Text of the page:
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" ... subjected the minds of the greatest poets in those countries too much to the bondage of definite form; from which the Hebrews were preserved by their abhorrence of idolatry. This abhorrence was almost as strong in our great epic Poet, both from circumstances... "
The Ceylon magazine - Page 129
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Prefaces and Essays on Poetry: With a Letter to Lady Beaumont

William Wordsworth - Poetry - 1892 - 120 pages
...as strong in our great epic Poet, both from circumstances of his life, and from the constitu25 tion of his mind. However imbued the surface might be with...and all things tended in him towards the sublime. Spenser, of a gentler nature, maintained his freedom by aid of his allegorical spirit, at one time...
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The Poetical Works of William Wordsworth, Volume 5

William Wordsworth - 1893
...abhorrence was almost as strong in our great epic Poet, both from circumstances of his life, and from the constitution of his mind. However imbued the surface...and all things tended in him towards the sublime. Spenser, of a gentler nature, maintained his freedom by aid of his allegorical spirit, at one time...
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An Answer to the Question 'what is Poetry?': Including Remarks on Versification

Leigh Hunt - Poetry - 1893 - 98 pages
...abhorrence was almost as strong in our great epic Poet, both from circumstances of his life, and from the constitution of his mind. However imbued the surface...Hebrew in soul ; and all things tended in him towards 10 the sublime. Spenser, of a gentler nature, maintained his freedom by aid of his allegorical spirit,...
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Milton's Paradise Lost: Books I and II

John Milton - 1896 - 201 pages
...epic Poet, both from circumstances of his life, and from the constitution of his mind. However indued the surface might be with classical literature, he...was a Hebrew in soul ; and all things tended in him toward the sublime. SONNET ON MILTON. MILTON! thou should' st be living at this hour ; England hath...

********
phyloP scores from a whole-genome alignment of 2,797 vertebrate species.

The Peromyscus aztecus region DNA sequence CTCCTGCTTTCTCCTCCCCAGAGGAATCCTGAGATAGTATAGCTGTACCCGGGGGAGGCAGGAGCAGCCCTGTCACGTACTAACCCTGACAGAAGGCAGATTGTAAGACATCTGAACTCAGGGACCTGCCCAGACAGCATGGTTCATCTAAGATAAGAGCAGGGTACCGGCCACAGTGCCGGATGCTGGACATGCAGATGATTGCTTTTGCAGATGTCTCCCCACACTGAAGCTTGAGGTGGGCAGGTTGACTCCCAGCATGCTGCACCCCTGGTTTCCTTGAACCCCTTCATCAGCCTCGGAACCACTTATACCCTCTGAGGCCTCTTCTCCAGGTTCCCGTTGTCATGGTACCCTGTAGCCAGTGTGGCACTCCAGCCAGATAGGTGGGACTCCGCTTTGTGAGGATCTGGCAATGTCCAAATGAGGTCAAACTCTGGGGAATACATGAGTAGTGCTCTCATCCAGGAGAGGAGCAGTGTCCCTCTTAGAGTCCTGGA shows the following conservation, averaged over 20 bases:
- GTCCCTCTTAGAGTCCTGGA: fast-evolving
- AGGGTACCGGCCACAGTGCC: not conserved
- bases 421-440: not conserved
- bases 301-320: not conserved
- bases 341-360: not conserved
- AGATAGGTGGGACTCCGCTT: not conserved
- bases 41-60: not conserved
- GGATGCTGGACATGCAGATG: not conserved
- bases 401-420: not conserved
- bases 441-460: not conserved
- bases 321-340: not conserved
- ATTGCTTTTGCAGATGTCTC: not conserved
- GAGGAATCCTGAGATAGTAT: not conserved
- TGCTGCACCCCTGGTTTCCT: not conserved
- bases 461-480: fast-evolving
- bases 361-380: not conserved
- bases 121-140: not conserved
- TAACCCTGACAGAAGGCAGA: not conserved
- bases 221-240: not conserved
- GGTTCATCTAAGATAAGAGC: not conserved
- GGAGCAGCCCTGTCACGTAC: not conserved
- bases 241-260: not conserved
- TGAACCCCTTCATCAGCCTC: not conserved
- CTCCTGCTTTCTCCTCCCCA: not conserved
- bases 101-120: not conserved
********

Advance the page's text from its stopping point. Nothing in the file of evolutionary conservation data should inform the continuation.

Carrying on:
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Milton's Paradise Lost: Books I and II

John Milton - 1896 - 201 pages
...epic Poet, both from circumstances of his life, and from the constitution of his mind. However indued the surface might be with classical literature, he...was a Hebrew in soul ; and all things tended in him toward the sublime. SONNET ON MILTOJT. MILTON! thou should' st be living at this hour ; England hath...
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Paradise Lost, Books 1-2

John Milton - 1896 - 210 pages
...epic Poet, both from circumstances of his life, and from the constitution of his mind. However indued the surface might be with classical literature, he...was a Hebrew in soul ; and all things tended in him toward the sublime. SONNET ON MILTON. MILTON! thou should'st be living at this hour ; England hath...
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Wordsworth's Literary Criticism

William Wordsworth - Authors, English - 1905 - 260 pages
...abhorrence was almost as strong in our great epic Poet, both from circumstances of his life, and from the constitution of his mind. However imbued the surface...and all things tended in him towards the sublime. Spenser, of a gentler nature, maintained his freedom, by aid of his allegorical spirit, at one time...
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Die belesenheit von Willam Wordsworth

K. Lienemann - 1908 - 259 pages
...great epic poet" sei der Abscheu vor Götzendienst ebenso stark gewesen wie in den Seelen der Hebräer. "However imbued the surface might be with classical...and all things tended in him towards the sublime" (Vorrede 1815 K IV 323). W teilte Milton's Abneigung gegen den Anthropomorphismus der heidnischen Religion...
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Critical Essays of the Early Nineteenth Century

Raymond Macdonald Alden - Criticism - 1921 - 410 pages
...abhorrence was almost as strong in our great epic poet, both from circumstances of his life and from the constitution of his mind. However imbued the surface...and all things tended in him towards the sublime. Spenser, of a gentler nature, maintained his freedom by aid of his allegorical spirit, at one time...
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The Harvard Classics, Volume 39

Charles William Eliot - Literature - 1909
...abhorrence was almost as strong in our great epic Poet, both from circumstances of his life, and from the constitution of his mind. However imbued the surface...and all things tended in him towards the sublime. Spenser, of a gentler nature, maintained his freedom by aid of his allegorical spirit, at one time...
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